House Republican leaders reportedly may try to hold a vote next week on their Obamacare replacement plan, which suffered a humiliating setback last week.
The GOP's bill, the American Health Care Act, was yanked from the floor of the House right before a scheduled vote Friday after it became clear that too many conservative and moderate Republicans would vote "no" and doom it to failure.
That cancellation came a day after the original scheduled vote, which was postponed to give the Trump administration and Republican leaders more time to round up support for the proposal.
But Bloomberg on Wednesday reported that GOP leaders are now weighing making another attempt at winning passage for the bill.
The news service cited two unidentified Republican lawmakers who said leaders are discussing a vote.
House Majority Leader Kevin McCarthy told Bloomberg, when asked if the GOP bill would come up again, "Yes. As soon as we figure out and get the votes." But he also said no vote is currently scheduled.
AshLee Strong, spokeswoman for House Speaker Paul Ryan, R-Wis., tweeted out a message that seemed to pour cold water on Bloomberg's story right after it posted online.
Several sources on the staff of the GOP leadership told CNBC they had not heard of any such planned vote.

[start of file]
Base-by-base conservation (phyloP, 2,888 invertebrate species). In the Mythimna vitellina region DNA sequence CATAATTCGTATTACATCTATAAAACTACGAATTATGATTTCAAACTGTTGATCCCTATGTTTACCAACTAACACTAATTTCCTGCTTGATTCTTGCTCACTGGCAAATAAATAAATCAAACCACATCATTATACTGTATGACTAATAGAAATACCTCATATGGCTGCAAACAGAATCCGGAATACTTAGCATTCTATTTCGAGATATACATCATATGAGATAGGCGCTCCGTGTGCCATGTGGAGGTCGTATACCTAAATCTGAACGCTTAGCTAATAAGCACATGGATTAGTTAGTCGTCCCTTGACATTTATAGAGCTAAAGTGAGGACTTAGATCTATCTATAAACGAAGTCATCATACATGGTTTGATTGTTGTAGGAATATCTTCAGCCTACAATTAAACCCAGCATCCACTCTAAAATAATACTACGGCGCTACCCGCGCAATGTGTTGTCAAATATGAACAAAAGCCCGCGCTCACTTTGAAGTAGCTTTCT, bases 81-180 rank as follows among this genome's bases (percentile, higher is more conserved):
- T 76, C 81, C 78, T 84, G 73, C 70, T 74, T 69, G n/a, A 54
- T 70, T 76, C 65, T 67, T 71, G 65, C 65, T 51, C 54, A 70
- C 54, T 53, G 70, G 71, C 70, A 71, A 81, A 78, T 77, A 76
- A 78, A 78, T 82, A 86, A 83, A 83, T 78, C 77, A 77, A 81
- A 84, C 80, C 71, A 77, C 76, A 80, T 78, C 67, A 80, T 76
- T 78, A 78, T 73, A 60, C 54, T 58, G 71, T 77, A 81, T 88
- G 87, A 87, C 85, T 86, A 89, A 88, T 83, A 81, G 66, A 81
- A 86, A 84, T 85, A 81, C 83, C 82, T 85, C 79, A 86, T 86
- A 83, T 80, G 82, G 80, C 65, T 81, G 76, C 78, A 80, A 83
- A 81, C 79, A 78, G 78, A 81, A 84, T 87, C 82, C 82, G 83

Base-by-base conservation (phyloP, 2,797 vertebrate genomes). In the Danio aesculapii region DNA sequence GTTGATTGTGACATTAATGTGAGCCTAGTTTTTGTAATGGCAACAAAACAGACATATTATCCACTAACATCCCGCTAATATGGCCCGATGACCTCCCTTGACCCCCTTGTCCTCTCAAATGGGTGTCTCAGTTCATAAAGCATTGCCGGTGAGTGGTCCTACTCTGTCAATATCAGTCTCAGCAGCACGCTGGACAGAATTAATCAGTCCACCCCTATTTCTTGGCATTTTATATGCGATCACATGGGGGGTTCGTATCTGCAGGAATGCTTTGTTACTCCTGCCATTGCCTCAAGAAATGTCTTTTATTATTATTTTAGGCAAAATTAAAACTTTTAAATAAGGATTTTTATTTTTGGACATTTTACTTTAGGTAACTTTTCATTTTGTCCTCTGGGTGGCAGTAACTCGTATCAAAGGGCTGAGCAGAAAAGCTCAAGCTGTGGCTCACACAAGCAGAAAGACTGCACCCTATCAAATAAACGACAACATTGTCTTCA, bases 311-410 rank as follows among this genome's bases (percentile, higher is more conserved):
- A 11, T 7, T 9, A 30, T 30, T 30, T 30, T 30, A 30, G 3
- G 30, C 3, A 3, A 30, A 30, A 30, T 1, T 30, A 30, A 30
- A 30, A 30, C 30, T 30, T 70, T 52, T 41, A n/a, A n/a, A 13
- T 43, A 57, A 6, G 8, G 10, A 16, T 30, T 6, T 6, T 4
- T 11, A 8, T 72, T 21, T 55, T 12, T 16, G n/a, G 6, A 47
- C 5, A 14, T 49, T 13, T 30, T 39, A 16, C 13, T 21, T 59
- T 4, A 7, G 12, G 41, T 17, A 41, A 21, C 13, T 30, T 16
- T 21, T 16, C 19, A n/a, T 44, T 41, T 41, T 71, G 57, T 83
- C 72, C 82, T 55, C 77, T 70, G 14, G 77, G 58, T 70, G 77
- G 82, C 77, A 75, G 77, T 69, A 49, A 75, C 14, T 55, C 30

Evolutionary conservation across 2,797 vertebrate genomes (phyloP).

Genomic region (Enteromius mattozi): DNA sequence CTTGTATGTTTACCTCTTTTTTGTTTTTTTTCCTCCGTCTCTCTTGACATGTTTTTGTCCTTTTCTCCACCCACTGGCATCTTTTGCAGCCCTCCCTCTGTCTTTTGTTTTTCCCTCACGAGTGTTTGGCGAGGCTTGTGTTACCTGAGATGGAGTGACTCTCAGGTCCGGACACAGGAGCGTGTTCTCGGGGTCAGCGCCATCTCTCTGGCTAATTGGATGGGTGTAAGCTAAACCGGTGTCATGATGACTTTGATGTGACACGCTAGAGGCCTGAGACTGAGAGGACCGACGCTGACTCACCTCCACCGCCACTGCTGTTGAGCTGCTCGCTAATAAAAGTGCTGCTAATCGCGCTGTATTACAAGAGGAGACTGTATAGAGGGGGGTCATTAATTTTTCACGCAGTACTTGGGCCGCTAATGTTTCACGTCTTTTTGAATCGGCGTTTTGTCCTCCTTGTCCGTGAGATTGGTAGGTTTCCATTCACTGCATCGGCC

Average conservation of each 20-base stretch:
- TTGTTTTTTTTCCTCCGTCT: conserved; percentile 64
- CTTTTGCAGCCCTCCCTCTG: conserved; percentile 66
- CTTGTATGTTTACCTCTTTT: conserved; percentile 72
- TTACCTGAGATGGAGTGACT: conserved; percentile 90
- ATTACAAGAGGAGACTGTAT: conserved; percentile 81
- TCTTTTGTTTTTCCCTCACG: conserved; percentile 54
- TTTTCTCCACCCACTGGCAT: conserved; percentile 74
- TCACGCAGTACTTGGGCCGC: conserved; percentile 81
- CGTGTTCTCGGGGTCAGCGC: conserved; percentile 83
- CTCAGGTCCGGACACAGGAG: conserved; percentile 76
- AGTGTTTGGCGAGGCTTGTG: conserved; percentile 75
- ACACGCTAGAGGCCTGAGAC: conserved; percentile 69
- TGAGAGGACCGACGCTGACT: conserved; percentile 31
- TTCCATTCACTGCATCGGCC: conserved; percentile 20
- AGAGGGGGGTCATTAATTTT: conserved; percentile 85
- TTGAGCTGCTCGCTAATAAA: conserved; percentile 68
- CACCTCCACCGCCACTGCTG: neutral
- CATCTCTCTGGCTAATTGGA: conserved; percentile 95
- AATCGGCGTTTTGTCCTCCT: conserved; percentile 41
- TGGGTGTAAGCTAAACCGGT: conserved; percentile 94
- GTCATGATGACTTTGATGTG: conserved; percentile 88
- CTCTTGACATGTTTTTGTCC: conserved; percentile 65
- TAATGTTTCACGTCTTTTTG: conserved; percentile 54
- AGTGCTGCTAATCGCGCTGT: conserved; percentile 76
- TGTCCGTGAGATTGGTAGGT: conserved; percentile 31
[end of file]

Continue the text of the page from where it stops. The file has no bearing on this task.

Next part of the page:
Bloomberg's story was followed by a 2.7-percent drop in the price of the BI North America Hospitals Competitive Peer Group Index, which reflects the prices of a basket of hospital company stocks.
The story comes a day after those leaders publicly claimed that they were now closer to repealing Obamacare than ever before , and that they were working with members of the GOP caucus to win consensus on a replacement plan.
Bloomberg said that members of the conservative House Freedom Caucus, who were major stumbling blocks to winning passage for the bill, have been discussing possible changes to the bill with GOP moderates who had also planned on voting no last Friday.
The bill would repeal many Obamacare taxes, restructure the way financial aid is awarded to customers of individual health insurance plans, and scale back federal Medicaid spending.
Ryan and the Trump administration have touted the plan as one that would increase access to affordable health care to Americans.
The Congressional Budget Office, however, has estimated that 14 million more people would become uninsured next year if the bill is passed into law than would be the case if Obamacare remains intact. By 2026, there would be 24 million more uninsured Americans than there would be under that scenario, the CBO has said.
Premiums in the individual plan market would spike an average of 15 percent to 20 percent higher in the next two years than they would under Obamacare if the bill becomes law, CBO estimates. But by 2026, average premiums for those plans are projected to be 10 percent lower if the bill becomes law than they would be if Obamacare was retained.
Watch: What happens to Obamacare now?
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